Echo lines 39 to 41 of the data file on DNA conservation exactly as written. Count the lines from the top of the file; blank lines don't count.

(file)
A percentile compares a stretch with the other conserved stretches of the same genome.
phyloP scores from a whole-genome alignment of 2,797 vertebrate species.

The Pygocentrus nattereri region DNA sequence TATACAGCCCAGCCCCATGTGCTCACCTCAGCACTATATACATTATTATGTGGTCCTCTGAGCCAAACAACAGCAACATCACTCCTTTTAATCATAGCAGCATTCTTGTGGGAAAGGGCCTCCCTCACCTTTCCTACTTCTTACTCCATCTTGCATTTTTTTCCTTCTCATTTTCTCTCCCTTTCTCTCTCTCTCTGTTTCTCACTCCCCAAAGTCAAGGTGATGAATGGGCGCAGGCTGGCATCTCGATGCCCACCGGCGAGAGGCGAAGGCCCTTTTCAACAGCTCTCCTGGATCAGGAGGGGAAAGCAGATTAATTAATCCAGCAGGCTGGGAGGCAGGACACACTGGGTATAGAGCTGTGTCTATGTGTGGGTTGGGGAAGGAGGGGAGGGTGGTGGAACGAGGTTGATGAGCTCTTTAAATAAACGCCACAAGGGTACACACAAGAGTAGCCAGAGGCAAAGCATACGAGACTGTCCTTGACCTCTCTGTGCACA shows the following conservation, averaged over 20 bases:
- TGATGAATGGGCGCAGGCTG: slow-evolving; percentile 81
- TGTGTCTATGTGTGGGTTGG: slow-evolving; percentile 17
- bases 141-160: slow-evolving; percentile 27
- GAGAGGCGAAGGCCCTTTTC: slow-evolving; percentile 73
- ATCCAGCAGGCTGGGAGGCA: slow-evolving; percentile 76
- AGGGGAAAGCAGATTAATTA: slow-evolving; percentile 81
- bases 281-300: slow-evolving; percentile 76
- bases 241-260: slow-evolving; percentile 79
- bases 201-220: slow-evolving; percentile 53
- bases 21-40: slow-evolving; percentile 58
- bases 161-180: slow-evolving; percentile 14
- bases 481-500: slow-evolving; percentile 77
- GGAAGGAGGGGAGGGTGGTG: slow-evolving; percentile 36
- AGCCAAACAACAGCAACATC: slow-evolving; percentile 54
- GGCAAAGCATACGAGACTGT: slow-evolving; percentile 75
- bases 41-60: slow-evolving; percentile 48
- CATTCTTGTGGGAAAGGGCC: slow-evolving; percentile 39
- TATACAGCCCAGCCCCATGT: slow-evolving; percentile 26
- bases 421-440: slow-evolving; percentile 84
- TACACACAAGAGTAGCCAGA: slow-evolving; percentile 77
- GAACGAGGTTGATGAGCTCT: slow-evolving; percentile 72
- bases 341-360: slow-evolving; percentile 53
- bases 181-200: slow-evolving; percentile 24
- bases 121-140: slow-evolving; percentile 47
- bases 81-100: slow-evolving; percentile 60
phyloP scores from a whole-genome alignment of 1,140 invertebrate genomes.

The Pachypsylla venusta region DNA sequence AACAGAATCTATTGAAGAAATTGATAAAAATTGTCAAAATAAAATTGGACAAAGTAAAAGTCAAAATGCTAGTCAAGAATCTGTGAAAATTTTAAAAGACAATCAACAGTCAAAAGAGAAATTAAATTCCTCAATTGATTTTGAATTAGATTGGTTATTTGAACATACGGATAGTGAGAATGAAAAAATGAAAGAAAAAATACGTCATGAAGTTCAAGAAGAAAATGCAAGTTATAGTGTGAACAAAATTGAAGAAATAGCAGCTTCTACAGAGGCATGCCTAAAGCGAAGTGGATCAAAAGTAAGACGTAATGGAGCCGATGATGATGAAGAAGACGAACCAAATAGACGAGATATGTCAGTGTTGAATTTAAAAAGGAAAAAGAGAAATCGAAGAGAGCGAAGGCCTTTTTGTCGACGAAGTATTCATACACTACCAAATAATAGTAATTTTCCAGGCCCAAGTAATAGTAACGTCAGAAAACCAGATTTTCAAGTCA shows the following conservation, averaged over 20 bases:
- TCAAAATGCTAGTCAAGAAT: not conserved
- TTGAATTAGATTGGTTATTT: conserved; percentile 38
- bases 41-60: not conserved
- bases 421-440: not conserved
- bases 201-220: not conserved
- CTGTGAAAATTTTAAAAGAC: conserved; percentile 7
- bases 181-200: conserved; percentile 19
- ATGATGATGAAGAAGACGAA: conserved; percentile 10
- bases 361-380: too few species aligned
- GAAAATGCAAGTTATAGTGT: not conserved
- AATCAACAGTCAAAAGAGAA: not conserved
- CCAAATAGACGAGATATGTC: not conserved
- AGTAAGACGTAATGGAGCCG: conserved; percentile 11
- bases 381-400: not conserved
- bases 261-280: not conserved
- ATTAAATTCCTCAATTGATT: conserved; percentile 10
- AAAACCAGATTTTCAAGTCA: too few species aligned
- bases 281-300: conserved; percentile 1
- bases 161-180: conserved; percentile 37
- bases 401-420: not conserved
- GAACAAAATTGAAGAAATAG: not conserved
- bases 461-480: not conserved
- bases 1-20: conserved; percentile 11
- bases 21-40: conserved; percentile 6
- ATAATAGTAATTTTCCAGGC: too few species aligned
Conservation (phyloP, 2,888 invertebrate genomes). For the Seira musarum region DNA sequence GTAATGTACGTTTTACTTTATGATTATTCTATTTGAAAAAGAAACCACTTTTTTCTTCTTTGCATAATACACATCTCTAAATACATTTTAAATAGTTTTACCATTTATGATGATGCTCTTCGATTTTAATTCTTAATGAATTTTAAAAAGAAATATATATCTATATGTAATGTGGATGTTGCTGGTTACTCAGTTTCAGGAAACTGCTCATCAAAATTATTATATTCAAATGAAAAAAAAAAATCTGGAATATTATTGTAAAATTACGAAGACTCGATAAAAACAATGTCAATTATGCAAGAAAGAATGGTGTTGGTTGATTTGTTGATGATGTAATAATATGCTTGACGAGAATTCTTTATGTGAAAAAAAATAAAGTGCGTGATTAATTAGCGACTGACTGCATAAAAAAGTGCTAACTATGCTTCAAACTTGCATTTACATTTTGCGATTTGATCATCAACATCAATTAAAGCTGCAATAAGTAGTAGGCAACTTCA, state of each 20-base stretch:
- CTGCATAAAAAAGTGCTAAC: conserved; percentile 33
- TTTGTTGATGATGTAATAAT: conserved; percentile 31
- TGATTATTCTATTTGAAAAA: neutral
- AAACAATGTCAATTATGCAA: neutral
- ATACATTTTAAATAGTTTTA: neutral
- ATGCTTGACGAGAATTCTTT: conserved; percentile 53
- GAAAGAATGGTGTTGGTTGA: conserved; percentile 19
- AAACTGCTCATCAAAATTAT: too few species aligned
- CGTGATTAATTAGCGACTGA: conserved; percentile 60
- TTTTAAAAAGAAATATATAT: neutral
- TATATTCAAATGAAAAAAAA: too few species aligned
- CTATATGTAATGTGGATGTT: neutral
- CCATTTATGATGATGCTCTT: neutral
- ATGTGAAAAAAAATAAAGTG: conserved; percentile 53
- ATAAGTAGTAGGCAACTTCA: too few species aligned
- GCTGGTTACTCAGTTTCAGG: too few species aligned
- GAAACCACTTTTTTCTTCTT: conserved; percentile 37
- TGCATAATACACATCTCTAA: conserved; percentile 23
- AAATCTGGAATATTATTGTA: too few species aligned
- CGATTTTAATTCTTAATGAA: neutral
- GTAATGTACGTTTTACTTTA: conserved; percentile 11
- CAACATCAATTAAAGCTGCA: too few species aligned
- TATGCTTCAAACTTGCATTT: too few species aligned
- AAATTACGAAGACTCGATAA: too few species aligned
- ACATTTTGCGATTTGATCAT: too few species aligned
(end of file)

- bases 361-380: too few species aligned
- GAAAATGCAAGTTATAGTGT: not conserved
- AATCAACAGTCAAAAGAGAA: not conserved